When Mauricio Macri was elected Argentina's president in 2015, he was hailed as a pro-market, pro-reform leader willing to make the difficult policy decisions that would eventually re-right the country's struggling, inflation-wracked economy.
One extended currency crisis and the largest IMF programme in history later, and his administration's approach to muddling through market volatility while keeping constituents happy is failing ahead of the all-important presidential election in October.
On Wednesday, the cost of insuring against an Argentine debt default surged to its highest level since Macri took office three-and-half years ago, cementing the country's title as the world's second-riskiest sovereign borrower behind Venezuela:
Argentine bond spreads over Treasuries soared nearly 90 basis points, and the yield on a bond due in just two years rocketed to roughly 18 per cent. The much-derided century bond fell to a record low, and the peso tumbled almost 4 per cent against the dollar.
The sharp moves come as Macri's re-election prospects look decidedly dimmer, and government officials scramble to contain both record-breaking inflation and an increasingly volatile currency with little success.
Once again, the most recent reading of inflation surprised to the upside. In March, consumer prices rose 4.7 per cent month-over-month. On an annualised basis, headline inflation now sits near 55 per cent, as this chart from Citi's Fernando Jorge Diaz shows:
To redress this, Macri's administration has leaned on unorthodox economic policies in a “desperate” attempt, as one investor puts it, to clamp down on the runaway inflation that has undermined the country's recovery ever since last year's currency crisis. The most recent comes in the form of price controls. While this may help to anchor inflation expectations in the short-run, it sends a worrying signal to investors with painful memories of the former administration's penchant for economic unconventionality.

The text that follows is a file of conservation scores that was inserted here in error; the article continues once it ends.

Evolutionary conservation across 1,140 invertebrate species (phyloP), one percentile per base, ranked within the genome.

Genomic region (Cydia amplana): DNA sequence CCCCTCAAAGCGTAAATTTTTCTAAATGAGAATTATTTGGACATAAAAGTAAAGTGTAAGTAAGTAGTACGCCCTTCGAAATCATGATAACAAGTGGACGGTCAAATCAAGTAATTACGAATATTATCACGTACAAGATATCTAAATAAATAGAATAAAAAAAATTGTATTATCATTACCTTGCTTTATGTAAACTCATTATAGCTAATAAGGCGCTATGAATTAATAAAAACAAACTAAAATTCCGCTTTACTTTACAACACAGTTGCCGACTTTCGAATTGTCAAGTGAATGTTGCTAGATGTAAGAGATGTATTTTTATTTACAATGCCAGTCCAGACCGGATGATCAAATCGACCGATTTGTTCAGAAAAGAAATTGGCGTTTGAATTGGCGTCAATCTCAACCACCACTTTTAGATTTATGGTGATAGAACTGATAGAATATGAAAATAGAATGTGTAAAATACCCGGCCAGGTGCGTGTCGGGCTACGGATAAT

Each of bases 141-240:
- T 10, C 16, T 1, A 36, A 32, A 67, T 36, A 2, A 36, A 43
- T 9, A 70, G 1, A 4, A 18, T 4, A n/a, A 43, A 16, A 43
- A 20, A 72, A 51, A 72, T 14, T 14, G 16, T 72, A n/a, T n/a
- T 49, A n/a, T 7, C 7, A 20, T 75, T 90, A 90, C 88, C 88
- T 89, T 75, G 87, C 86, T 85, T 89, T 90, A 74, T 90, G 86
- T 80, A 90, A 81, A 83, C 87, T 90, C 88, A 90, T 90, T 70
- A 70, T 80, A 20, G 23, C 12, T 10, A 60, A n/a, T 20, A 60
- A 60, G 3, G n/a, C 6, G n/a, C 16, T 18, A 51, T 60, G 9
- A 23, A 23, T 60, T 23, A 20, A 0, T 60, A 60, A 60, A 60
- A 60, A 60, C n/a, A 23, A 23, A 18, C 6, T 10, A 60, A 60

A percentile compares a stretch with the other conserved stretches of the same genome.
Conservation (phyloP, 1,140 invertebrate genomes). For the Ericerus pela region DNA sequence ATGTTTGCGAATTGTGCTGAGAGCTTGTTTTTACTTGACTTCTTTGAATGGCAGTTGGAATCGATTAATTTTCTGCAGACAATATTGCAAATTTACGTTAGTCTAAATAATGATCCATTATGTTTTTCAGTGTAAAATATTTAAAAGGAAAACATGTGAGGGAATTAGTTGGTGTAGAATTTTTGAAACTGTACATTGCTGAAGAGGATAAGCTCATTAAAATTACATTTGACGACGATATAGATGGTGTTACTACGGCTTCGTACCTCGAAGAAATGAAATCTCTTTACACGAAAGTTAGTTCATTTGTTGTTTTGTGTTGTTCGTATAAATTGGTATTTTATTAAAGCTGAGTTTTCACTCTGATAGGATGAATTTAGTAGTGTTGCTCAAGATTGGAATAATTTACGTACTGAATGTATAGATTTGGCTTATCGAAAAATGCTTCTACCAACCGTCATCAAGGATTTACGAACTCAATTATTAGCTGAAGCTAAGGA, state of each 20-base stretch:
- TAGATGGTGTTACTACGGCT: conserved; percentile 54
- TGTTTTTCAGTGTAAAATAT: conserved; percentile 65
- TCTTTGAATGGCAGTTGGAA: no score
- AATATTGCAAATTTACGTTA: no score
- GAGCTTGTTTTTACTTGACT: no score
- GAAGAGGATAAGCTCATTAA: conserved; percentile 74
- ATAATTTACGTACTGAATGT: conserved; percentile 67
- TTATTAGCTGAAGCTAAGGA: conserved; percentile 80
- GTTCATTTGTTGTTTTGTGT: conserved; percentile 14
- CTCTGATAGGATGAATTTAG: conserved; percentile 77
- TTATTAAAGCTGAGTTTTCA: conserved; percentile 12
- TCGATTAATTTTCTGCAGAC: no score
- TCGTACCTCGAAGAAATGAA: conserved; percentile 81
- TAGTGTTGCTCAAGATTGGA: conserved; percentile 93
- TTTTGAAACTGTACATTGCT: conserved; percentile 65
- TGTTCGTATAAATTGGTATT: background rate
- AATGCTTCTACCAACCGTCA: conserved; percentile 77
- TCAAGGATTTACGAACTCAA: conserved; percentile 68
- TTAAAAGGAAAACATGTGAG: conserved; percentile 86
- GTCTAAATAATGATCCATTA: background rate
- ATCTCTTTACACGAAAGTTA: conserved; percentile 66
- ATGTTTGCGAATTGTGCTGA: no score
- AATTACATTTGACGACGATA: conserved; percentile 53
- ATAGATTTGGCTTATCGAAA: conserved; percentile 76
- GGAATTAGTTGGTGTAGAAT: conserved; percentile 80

Here's what Ashmore Group's Jan Dehn has to say about Macri's recent decision to freeze prices for up to 60 products:
Consistent with its longstanding tradition of mismanaging its economy, the Argentine government last week abandoned its most recent attempt at macroeconomic orthodoxy in favour of the kind of heterodox policy measures, which have been to blame for Argentina’s long record of dismal economic performance.
The problem with such “myopic” economic policies, according to Dehn, is that they may alleviate Macri's increasingly dire political problems in the immediate term, but do very little to redress inflation — one of the underlying sources of his unpopularity among voters.
Government officials have also struggled to keep the currency on an even keel. About a week ago, the central bank unveiled changes to its currency band, which is a range for the peso's dollar exchange rate between which it will not intervene. While the previous band incorporated a 1.75 per cent depreciation in the peso by year-end, the central bank plans to leave the band unchanged at 39.8-51.4 pesos per dollar until 2020. After yesterday's slide, one dollar fetches 43.9 pesos.
Again, this new plan may help to contain an inflationary spiral in the coming months but, according to Ed Glossop at Capital Economics, it may handicap the country later on:
The new measures raise the risk that the peso does not fall far enough to offset the erosion of competitiveness resulting from high domestic inflation and wage growth. The previous band was designed such that the real exchange rate would hold steady or weaken modestly by year-end.
In order for the peso to remain competitive, Glossop reckons the nominal exchange rate will need to weaken to the upper-bound of the currency band. If it instead strengthens to the lower-part of the band, it may become overvalued versus the dollar, necessitating a sizeable, and potentially destabilising, adjustment at a later date.
Not all of the government's policies have failed. With an ultra-tight monetary stance, the central bank has effectively engineered a massive rebalancing of the country's trade balance — a key issue for investors not too long ago. In March, Argentina recorded an impressive $1.18bn trade surplus, driven by a 33.7 per cent year-over-year decline in imports. Just last year, the country was sporting a gaping $554m trade deficit.
The problem is that a trade surplus doesn't win elections, a point made by pollster Alejandro Catterberg of Poliarquia Consultores at an event hosted by JPMorgan in Washington DC this month:
The problem is that many of those fundamentals are basically Chinese for the regular people on the street. They don't understand what a fiscal deficit means, they don't know what a current account is . . . The economic variables that influence their electoral decisions are how much peso volatility there is, how much inflation there is, poverty and consumption. In these four categories, people believe that things nowadays are worse than when Macri started.
And until he can find a way to make progress on these issues, the situation is only going to get worse from here.